Therapy for domestic violence abusers. Interview with Anna Stodolová

People have a conflicted  nature and often hurt others just because they have been hurt themselves. This does not mean we should condone their actions. However, we can try to understand them and help them. We discussed the topic with Anna Stodolová, the leader of the therapeutic programme called “Stop Violence in Relationships”.

19 foto Anna StodolováAnna Stodolová (43) is a psychology graduate from the Faculty of Arts of  Charles University in Prague. She has worked for the ECCB’s Diaconia since 1996 – in the Centre of Christian Aid in Prague and the SOS Centre, where she deals with crisis intervention, psychotherapy and advisory. She is participating in the project called “Violence in Relationships”, where she provides therapy for individuals as well as for couples. In her private practice, she works individually with adults and adolescents and also offers therapy for couples. She is a lecturer of crisis intervention courses and courses working with aggression in relationships. Since 2008 she has also been organising discussions for parents on the topics of partner relationships and bringing up children.

 You work with domestic violence abusers, which is unusual at first sight. What inspired you to start running such a programme?

The former director of our SOS centre in Prague, Jarmila Čierná, was a key person in founding the programme. Our crisis centre was contacted by many people who were confronted with domestic violence. We were able to provide  crisis intervention, and were trying to ensure that domestic violence victims would have access to appropriate care in institutions that focus on this issue. However, we were also looking for an answer to whether the only help for a family where domestic violence was happening was the break-up of the partners. In addition, we did not find an appropriate service for the actual perpetrators. We sought inspiration from our international as well as Czech colleagues and gradually put together a programme that helps the abuser manage his violent behaviour. This means we are now able to provide a wider range of services to families dealing with domestic violence.

What is the most common cause of violent behaviour toward one’s partner?

You could hardly find one main cause. However, violent behaviour really tends to be connected with an insecure personality: the person feels threatened by something or somebody and reacts in an inadequate manner. The feeling of helplessness is often one of the triggers of aggressive behaviour. Most of the abusers  faced  some form of violence in the family they came  from and therefore tend to act similarly when under stress. We deal with “hot aggression” – fast aggression that is connected with a given situation to a major extent.  Our clients are often overburdened, stressed people who, paradoxically, are unable to think about themselves and react violently when their frustration builds up.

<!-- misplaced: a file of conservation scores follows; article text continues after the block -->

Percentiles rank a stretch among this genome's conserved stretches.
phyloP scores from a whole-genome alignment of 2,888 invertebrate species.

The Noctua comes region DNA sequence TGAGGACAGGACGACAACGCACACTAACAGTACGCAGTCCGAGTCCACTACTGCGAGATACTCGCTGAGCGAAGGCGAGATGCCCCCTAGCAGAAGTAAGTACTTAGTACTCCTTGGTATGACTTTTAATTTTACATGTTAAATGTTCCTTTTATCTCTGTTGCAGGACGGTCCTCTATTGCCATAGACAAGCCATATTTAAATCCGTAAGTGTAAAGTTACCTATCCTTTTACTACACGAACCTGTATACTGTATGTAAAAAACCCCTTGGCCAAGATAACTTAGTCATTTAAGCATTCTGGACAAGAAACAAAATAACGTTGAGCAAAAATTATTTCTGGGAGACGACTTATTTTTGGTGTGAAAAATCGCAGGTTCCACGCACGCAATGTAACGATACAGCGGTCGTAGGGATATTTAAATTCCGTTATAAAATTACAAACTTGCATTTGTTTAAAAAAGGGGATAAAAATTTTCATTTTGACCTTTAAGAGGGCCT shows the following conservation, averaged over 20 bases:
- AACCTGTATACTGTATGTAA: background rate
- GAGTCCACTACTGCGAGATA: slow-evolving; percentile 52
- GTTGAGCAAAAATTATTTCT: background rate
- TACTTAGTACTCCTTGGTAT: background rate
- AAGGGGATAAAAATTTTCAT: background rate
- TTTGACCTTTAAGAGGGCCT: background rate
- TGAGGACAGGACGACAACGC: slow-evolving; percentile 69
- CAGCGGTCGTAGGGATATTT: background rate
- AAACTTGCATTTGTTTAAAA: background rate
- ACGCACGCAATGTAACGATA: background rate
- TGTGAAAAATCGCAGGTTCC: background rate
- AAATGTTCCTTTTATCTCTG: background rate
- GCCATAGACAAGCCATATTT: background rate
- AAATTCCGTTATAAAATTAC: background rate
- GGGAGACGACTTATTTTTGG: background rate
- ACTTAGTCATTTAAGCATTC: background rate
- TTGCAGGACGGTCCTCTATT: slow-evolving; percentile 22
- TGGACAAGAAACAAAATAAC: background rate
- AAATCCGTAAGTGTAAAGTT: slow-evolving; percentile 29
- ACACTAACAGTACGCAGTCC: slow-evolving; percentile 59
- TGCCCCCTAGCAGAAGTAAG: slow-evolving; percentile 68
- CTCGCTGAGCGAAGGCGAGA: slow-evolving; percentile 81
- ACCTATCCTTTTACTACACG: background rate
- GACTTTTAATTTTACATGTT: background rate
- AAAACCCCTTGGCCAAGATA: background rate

How can therapy help these people?

The therapist helps the clients uncover the roots of their aggression and look for a way to solve problems and conflicts without violence. When clients come to us, this already means they are taking on a certain portion of responsibility for their violent behaviour and they need to be encouraged that there is a way out of the vicious circle of aggression. In the process of  therapy, it is of key importance to help the client see that his/her violent behaviour hurts others and needs to be changed, but also that aggression is an innate part of everybody’s personality and we need to learn how to cope with it.

 Does the therapy have any tangible results? Have you had clients whose aggressive behaviour disappeared altogether?

It is very difficult to quantify the results. The therapy is a long process, the recommended time both for individual and group therapy is at least one year. However, once somebody decides to start the therapy, takes it seriously and does not give up, they can gain control over their aggression.

Anna Stodolová (43) is a psychology graduate from the Faculty of Arts of  Charles University in Prague. She has worked for the ECCB’s Diaconia since 1996 – in the Centre of Christian Aid in Prague and the SOS Centre, where she deals with crisis intervention, psychotherapy and advisory. She is participating in the project called “Violence in Relationships”, where she provides therapy for individuals as well as for couples. In her private practice, she works individually with adults and adolescents and also offers therapy for couples. She is a lecturer of crisis intervention courses and courses working with aggression in relationships. Since 2008 she has also been organising discussions for parents on the topics of partner relationships and bringing up children.